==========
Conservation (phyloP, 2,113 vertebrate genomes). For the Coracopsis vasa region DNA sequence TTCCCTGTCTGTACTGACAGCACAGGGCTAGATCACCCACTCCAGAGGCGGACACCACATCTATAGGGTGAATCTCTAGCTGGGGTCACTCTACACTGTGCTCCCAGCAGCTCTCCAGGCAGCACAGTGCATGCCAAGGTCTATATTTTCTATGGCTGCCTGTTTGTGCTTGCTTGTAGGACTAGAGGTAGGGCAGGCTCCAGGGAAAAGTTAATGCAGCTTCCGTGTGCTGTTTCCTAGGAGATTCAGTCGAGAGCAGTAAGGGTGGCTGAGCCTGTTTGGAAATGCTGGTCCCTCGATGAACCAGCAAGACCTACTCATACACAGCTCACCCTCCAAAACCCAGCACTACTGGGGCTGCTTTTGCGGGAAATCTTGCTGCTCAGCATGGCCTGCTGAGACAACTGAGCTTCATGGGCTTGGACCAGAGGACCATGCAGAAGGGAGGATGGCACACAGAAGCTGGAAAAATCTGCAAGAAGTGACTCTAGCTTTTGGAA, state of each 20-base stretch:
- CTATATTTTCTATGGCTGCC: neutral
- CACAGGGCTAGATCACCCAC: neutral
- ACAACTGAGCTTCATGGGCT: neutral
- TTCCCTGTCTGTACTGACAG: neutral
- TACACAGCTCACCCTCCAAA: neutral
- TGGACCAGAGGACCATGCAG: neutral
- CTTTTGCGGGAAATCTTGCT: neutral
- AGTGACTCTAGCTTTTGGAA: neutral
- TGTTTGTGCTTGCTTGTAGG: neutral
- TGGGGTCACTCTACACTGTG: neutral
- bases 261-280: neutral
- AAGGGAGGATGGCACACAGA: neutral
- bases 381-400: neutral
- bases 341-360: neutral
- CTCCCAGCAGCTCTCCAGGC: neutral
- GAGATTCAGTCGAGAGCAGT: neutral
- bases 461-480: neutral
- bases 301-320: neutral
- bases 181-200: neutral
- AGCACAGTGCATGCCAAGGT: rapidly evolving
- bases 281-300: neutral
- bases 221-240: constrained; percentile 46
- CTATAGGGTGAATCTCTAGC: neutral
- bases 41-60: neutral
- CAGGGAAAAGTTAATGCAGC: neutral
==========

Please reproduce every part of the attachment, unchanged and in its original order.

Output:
Conservation (phyloP, 2,113 vertebrate genomes). For the Coracopsis vasa region DNA sequence TTCCCTGTCTGTACTGACAGCACAGGGCTAGATCACCCACTCCAGAGGCGGACACCACATCTATAGGGTGAATCTCTAGCTGGGGTCACTCTACACTGTGCTCCCAGCAGCTCTCCAGGCAGCACAGTGCATGCCAAGGTCTATATTTTCTATGGCTGCCTGTTTGTGCTTGCTTGTAGGACTAGAGGTAGGGCAGGCTCCAGGGAAAAGTTAATGCAGCTTCCGTGTGCTGTTTCCTAGGAGATTCAGTCGAGAGCAGTAAGGGTGGCTGAGCCTGTTTGGAAATGCTGGTCCCTCGATGAACCAGCAAGACCTACTCATACACAGCTCACCCTCCAAAACCCAGCACTACTGGGGCTGCTTTTGCGGGAAATCTTGCTGCTCAGCATGGCCTGCTGAGACAACTGAGCTTCATGGGCTTGGACCAGAGGACCATGCAGAAGGGAGGATGGCACACAGAAGCTGGAAAAATCTGCAAGAAGTGACTCTAGCTTTTGGAA, state of each 20-base stretch:
- CTATATTTTCTATGGCTGCC: neutral
- CACAGGGCTAGATCACCCAC: neutral
- ACAACTGAGCTTCATGGGCT: neutral
- TTCCCTGTCTGTACTGACAG: neutral
- TACACAGCTCACCCTCCAAA: neutral
- TGGACCAGAGGACCATGCAG: neutral
- CTTTTGCGGGAAATCTTGCT: neutral
- AGTGACTCTAGCTTTTGGAA: neutral
- TGTTTGTGCTTGCTTGTAGG: neutral
- TGGGGTCACTCTACACTGTG: neutral
- bases 261-280: neutral
- AAGGGAGGATGGCACACAGA: neutral
- bases 381-400: neutral
- bases 341-360: neutral
- CTCCCAGCAGCTCTCCAGGC: neutral
- GAGATTCAGTCGAGAGCAGT: neutral
- bases 461-480: neutral
- bases 301-320: neutral
- bases 181-200: neutral
- AGCACAGTGCATGCCAAGGT: rapidly evolving
- bases 281-300: neutral
- bases 221-240: constrained; percentile 46
- CTATAGGGTGAATCTCTAGC: neutral
- bases 41-60: neutral
- CAGGGAAAAGTTAATGCAGC: neutral